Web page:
When you’re a bike owner in South Florida, you have to get used to unpredictable weather. The warm, golden rays of light that beam down from that always bright, ever so blue sky can be as flaky as a millennial RSVPing for a party. So, how should you ride your bike in South Florida’s tropical monsoon climate? Below, we have a few tips for our Fort Lauderdale motorcycle tag renewal customers that can keep your motorcycle on the road.
Why Is It So Tough to Ride a Motorcycle in the Rain?
Riding a motorcycle in the rain is tough. Your visibility is decreased - especially with the heavy droplets that fall in humid Florida. However, there is an even bigger danger to that.
Your Visor Will Fog
As the temperature declines, your helmet will begin fogging up. This is inevitable - so you have to be prepared. There are products on the market that work as inserts to your helmet, and they can help prevent fogging. A few other preparations you can make include getting a clear visor for when it rains, and even a yellow windshield. The yellow windshield is like wearing driving glasses - it’s made to increase contrast, making it much easier to see. Finally, you can treat your visor with Rain-X or a similar product to get the water to bead up, making it far easier to see. (via Ride Apart)
Do Not Ride with Slicks
While it can be so much fun to ride with less grip, you know that Florida rain can come at any time. So the best thing you can do is make sure you have grippy tires on your bike. The road is going to be extra slippery, and everything that caused your motorcycle to lose traction before will be even more slick. Manhole covers, metal patches and plates, railroad crossings, and white lines in the road are practically frictionless - so maneuver around them!
Watch Out for Oil
When it first begins to rain, the road will still be dirty. That iridescent grease reflection on the ground is oil - and it’s all over the road. You need to avoid these spots at all costs.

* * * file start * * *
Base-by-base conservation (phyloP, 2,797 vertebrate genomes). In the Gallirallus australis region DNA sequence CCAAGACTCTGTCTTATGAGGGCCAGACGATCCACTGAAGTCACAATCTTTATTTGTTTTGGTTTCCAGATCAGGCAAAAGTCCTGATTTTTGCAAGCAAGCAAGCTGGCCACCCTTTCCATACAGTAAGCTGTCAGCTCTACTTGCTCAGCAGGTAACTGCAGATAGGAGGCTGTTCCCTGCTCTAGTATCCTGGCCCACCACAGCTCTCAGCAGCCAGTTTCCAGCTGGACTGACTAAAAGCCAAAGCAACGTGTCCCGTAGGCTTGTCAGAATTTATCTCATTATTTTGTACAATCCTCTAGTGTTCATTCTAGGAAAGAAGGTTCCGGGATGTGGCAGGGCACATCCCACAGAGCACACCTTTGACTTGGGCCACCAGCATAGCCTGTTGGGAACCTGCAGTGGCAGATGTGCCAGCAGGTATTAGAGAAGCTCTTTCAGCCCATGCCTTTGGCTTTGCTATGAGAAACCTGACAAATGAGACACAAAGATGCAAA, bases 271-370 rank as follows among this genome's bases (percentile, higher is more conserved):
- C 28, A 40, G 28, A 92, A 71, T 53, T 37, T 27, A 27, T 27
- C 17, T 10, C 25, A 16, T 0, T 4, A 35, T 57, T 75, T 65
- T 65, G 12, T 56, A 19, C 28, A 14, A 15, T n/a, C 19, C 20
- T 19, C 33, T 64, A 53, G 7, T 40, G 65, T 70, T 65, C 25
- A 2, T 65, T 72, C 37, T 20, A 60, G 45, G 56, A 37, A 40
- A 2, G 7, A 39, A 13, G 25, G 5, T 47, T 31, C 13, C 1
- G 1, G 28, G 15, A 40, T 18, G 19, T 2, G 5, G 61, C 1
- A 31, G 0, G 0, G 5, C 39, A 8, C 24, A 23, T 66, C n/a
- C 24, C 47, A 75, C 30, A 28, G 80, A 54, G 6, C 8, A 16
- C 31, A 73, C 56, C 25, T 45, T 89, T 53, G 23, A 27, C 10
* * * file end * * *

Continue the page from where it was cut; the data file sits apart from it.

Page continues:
Don’t just watch out for oil - puddles themselves present an obstacle that can cause you a lot of pain. There could be a bad pothole or a manhole underneath - and there’s no way to tell until you’re through it. So instead of enjoying the spray, take a small detour and save yourself, and your motorcycle, injury. (via Jafrum Blog)
Brake with the Rear
Braking technique is important in any vehicle when you’re dealing with inclement conditions. No matter what, don’t brake strongly if you can help it. If you have to brake hard, make sure you pump the brakes. This helps increase friction and prevent hydroplaning.
A Note about Lightning
No matter what, don’t ride the lightning! Sorry James Hetfield, it’s a bad idea to take your motorcycle out when electricity is in the air. There’s no real way to keep yourself completely dry while riding - there are some clothing items that can help, but the fact is, you have no shelter in your motorcycle and it’s extremely dangerous to be out in the lightning. And we have some of the greatest rates of lightning strikes in the whole country!
No matter what, stay safe. If you’re uncomfortable riding in the rain, it may be a good idea for you to pull over and take shelter in the nearest restaurant or hotel. Don’t take an unnecessary risk. It’s always more dangerous to ride in bad weather, but important to be prepared for the time when you may have to! As a Florida motorcyclist, it’s impossible to avoid the rain.
Have you recently purchased a motorcycle? Contact Auto Tags of Florida to get your motorcycle tags renewed today.